For every Marie Curie or Rosalind Franklin whose story has been told, hundreds of female scientists remain unknown to the public at large. In this series, we illuminate the lives and work of a diverse array of groundbreaking scientists who, because of time, place and gender, have gone largely unrecognized. Each season we focus on a different scientist, putting her narrative into context, explaining not just the science but also the social and historical conditions in which she lived and worked. We also bring these stories to the present, painting a full picture of how her work endures.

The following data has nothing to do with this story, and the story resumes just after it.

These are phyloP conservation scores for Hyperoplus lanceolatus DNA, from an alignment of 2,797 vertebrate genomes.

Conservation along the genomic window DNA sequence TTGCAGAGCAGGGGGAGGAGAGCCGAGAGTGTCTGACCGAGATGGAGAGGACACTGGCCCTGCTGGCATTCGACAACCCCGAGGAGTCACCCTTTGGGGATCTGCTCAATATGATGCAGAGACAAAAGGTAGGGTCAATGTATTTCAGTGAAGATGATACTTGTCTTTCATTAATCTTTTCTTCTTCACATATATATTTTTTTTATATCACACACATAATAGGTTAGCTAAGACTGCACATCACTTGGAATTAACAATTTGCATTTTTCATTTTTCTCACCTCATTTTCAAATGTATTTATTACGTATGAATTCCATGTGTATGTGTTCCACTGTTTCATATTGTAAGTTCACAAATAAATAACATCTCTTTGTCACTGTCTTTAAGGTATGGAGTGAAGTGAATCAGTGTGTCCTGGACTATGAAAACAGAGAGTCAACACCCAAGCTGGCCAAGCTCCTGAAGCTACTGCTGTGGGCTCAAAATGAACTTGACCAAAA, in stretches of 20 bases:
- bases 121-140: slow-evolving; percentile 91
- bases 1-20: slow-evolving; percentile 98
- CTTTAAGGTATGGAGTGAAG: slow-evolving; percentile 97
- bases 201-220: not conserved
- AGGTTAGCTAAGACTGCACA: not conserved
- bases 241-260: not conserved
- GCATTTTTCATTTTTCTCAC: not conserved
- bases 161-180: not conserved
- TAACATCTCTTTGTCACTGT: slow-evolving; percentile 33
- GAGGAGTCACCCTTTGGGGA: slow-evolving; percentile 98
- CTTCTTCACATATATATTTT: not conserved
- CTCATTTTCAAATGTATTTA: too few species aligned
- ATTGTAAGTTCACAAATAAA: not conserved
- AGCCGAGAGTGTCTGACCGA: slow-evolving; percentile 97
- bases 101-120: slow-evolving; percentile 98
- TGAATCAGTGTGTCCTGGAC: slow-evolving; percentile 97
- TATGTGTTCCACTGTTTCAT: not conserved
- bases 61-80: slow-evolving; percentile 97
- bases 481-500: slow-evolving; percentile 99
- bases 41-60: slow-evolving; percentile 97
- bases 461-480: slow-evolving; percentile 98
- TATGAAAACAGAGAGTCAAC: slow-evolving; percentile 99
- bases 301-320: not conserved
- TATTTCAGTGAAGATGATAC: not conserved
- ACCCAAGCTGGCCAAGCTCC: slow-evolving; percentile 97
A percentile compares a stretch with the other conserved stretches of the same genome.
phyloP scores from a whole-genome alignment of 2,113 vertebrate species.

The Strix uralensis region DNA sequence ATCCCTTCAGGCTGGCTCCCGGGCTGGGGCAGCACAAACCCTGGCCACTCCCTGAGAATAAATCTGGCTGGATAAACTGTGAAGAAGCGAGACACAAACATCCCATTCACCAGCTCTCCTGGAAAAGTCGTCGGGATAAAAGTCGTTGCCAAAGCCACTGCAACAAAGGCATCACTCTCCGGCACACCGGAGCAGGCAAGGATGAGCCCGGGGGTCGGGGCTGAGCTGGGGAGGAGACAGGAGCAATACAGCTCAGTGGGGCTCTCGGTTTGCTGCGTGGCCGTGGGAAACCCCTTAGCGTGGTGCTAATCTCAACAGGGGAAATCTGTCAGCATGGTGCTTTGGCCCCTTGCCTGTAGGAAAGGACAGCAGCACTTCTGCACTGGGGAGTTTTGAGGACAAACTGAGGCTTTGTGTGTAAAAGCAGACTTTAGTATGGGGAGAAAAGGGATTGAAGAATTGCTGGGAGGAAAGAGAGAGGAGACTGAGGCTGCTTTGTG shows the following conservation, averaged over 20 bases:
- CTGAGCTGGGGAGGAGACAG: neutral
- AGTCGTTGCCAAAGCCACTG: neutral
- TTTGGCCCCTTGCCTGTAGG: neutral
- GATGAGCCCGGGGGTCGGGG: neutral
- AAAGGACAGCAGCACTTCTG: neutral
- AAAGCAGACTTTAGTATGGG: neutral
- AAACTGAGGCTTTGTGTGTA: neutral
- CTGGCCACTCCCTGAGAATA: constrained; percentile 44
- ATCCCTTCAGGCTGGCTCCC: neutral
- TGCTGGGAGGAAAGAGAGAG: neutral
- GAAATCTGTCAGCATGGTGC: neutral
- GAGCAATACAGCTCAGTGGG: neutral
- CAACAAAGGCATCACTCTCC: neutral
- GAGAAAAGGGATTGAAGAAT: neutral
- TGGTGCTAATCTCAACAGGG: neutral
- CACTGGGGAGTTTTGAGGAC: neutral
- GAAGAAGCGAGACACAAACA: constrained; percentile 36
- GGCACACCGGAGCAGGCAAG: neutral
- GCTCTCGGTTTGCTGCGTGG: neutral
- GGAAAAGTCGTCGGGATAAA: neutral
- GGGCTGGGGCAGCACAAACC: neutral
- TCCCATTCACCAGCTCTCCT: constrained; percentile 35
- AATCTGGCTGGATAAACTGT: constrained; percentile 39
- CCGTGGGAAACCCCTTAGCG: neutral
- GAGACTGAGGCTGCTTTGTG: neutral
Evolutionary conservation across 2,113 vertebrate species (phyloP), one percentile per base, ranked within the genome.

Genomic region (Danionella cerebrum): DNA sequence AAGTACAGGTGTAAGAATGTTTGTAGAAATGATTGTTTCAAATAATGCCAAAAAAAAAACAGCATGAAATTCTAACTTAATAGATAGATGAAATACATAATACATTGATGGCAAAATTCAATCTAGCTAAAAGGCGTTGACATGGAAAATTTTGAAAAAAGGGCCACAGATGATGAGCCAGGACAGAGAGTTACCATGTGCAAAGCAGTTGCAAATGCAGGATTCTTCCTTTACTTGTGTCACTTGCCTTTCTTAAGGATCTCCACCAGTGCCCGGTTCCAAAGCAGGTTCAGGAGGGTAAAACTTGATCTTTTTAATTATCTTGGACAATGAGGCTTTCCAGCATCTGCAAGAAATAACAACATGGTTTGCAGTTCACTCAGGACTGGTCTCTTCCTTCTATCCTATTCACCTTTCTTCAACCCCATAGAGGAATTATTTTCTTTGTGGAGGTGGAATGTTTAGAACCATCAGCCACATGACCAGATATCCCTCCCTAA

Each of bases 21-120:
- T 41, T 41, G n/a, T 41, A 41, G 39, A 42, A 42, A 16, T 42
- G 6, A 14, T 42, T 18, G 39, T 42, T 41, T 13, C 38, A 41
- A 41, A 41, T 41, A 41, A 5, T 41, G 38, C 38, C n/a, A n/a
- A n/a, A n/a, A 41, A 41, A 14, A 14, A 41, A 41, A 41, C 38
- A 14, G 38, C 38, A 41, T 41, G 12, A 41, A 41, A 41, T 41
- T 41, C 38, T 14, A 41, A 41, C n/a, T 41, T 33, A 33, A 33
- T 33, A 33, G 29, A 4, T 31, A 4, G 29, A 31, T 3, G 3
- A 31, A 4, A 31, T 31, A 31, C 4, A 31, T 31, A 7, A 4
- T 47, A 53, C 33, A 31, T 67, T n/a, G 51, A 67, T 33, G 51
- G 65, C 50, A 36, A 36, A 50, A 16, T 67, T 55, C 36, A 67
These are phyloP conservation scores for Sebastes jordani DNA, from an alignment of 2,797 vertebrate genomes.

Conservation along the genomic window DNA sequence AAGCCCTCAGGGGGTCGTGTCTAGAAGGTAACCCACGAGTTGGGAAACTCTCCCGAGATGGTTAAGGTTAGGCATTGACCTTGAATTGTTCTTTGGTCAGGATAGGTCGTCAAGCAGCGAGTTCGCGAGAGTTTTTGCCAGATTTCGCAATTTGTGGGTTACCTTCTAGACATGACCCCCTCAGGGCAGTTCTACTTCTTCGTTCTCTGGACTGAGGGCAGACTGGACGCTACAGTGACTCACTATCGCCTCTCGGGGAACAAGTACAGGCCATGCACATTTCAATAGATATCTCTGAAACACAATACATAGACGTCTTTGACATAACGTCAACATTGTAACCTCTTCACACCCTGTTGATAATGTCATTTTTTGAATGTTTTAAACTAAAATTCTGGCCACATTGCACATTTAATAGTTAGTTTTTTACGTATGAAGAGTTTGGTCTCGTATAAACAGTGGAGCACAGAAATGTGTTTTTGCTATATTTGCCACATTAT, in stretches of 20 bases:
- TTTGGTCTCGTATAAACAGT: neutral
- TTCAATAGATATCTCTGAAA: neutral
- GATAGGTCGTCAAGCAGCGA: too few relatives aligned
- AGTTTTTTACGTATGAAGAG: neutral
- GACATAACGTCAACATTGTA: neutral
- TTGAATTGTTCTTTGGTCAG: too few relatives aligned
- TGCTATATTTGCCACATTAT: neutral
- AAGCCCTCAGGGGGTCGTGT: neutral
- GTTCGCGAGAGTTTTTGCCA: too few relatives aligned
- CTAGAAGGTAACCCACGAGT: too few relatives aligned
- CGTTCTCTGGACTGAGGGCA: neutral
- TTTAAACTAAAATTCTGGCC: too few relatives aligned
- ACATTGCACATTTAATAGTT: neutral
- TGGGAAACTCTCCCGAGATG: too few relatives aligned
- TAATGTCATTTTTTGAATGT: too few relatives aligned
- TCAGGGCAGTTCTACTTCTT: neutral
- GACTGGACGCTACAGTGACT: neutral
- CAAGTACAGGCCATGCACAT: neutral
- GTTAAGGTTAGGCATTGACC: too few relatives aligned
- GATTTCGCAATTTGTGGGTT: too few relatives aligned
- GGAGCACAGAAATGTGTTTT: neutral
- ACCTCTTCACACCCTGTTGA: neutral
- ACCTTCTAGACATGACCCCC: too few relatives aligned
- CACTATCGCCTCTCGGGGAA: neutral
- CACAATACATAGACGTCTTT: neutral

In 1856, decades before the term “greenhouse gas” was coined, Eunice Newton Foote demonstrated the greenhouse effect in her home laboratory. She placed a glass cylinder full of carbon dioxide in the sun, and found that it heated up much faster than a cylinder of ordinary air. Her conclusion: more carbon dioxide in the atmosphere results in a warmer planet. Several years later, a British scientist named John Tyndall conducted a far more complicated experiment that demonstrated the same effect and revealed how it worked. Today, he’s widely known as the man who discovered the greenhouse gas effect. There’s even a crater on the moon named for him! Eunice Newton Foote, meanwhile, was lost to history—until an amateur historian stumbled on her story.